Three young Turkish men took the high speed train into Madrid from Barcelona this morning just to see the stadium.
“One player, Mesut Ozil, he’s half Turkish and he speaks the Turkish language!” said Aydin, 24, and his friends affirmed with a nod. “We know all the players. Everyone knows Real Madrid in Turkey. Isn’t it the biggest club in the world?”
Real Madrid ranked number one on Forbes’ list of richest football clubs with a value of $3.3bn (£2.2bn), breaking Manchester United’s streak since 2004. Man Utd came in second place at $3.17bn, Barcelona third ($2.6bn) and Arsenal fourth ($1.33bn).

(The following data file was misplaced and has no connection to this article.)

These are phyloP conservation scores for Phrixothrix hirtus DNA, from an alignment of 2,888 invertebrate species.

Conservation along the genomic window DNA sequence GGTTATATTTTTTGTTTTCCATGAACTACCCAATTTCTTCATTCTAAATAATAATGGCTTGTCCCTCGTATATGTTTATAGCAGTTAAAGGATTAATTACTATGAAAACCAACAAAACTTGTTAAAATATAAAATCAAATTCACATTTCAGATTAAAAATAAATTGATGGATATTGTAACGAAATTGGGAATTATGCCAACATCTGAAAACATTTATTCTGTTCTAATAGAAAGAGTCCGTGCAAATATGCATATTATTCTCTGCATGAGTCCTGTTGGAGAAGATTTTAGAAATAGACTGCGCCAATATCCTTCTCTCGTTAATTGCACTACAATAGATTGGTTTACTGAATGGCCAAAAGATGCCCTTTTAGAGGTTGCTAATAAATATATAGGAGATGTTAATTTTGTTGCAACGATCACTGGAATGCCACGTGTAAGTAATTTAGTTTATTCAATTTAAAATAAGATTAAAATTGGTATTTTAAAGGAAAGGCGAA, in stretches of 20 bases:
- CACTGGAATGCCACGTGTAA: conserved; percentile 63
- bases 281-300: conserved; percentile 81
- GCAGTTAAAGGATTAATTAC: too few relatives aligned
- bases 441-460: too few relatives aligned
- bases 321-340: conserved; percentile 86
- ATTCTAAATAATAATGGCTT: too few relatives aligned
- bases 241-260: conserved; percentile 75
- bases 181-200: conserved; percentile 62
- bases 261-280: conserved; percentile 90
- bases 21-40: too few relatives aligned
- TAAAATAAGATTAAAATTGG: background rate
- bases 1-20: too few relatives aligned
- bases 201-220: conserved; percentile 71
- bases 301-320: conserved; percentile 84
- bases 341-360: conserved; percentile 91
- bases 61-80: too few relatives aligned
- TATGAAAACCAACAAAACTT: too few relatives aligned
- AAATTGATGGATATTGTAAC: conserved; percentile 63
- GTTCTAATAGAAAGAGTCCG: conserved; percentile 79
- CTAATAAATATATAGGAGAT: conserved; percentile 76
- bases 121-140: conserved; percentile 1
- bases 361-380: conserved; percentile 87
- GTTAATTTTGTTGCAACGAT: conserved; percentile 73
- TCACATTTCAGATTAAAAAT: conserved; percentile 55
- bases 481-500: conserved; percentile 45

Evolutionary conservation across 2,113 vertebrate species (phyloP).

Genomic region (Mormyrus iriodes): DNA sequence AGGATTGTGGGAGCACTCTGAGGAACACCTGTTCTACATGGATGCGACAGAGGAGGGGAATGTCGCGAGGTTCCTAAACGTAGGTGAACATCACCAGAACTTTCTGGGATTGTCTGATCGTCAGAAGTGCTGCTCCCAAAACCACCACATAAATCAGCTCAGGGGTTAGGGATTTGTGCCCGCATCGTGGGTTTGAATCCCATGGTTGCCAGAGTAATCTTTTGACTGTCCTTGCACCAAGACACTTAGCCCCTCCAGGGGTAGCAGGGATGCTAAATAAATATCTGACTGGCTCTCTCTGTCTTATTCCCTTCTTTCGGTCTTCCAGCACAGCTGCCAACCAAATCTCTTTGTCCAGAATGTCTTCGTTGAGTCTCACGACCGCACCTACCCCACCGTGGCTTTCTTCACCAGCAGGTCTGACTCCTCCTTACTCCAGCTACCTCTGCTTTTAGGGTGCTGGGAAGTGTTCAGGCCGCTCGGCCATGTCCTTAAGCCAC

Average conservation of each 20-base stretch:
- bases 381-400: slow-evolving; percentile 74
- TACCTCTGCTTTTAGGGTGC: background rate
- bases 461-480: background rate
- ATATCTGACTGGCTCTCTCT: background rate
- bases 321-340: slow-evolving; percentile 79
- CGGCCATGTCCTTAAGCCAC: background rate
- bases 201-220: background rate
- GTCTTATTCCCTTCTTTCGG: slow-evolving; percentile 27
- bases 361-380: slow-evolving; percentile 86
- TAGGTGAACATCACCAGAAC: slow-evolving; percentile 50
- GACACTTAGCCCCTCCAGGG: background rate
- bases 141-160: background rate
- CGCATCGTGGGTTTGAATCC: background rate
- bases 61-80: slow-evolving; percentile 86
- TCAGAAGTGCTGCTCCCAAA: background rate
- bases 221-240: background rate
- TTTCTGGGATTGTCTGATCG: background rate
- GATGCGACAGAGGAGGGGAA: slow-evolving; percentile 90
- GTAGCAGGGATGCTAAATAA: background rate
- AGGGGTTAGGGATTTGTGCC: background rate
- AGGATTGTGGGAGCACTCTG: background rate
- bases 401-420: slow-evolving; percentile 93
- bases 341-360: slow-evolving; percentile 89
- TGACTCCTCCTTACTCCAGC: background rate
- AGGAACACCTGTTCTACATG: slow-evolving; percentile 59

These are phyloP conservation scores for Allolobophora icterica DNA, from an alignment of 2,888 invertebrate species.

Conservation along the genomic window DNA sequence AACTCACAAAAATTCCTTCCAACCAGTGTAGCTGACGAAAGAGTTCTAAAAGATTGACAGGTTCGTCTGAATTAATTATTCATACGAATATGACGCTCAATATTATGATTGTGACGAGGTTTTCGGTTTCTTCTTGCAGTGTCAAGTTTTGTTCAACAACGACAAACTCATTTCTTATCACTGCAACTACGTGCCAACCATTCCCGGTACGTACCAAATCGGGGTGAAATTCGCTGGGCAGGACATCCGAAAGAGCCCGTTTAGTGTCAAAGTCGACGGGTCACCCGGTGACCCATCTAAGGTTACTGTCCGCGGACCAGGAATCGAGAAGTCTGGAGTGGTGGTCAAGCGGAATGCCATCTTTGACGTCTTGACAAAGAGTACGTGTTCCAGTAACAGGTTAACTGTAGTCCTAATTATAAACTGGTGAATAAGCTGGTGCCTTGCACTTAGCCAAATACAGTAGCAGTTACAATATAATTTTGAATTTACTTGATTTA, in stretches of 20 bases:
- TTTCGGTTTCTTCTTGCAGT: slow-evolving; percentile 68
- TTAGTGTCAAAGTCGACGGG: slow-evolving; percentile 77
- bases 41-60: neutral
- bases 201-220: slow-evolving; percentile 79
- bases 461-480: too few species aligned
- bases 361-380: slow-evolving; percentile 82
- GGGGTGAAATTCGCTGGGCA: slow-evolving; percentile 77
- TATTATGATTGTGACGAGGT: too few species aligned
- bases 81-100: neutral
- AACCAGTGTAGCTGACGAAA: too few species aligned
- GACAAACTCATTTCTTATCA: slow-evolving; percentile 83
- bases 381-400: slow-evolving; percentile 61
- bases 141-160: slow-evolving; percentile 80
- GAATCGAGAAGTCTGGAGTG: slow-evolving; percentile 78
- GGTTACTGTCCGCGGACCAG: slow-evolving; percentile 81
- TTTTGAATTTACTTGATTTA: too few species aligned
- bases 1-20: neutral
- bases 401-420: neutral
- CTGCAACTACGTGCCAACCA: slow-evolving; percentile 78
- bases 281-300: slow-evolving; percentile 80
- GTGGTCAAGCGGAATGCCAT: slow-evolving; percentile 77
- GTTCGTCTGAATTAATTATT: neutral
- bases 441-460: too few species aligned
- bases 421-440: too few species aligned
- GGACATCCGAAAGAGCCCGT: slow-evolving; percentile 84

This achievement means more than a victory for the team. In the midst of one of Spain’s worst economic recessions, it’s uplifting for the country that some businesses are still coming out on top.
The most valuable football club in the world wasn’t always such a big business.
Less than twenty years ago, Real Madrid’s stadium, Santiago Bernabeu, had no seats, and certainly not numbered seats. Lines swerved around the stadium with people camping out for days to get tickets, and the crowd stood for hours to watch the match. Now the stadium hosts 80,000 numbered seats, attracts tourists from around the world, and you can buy tickets online. Continue reading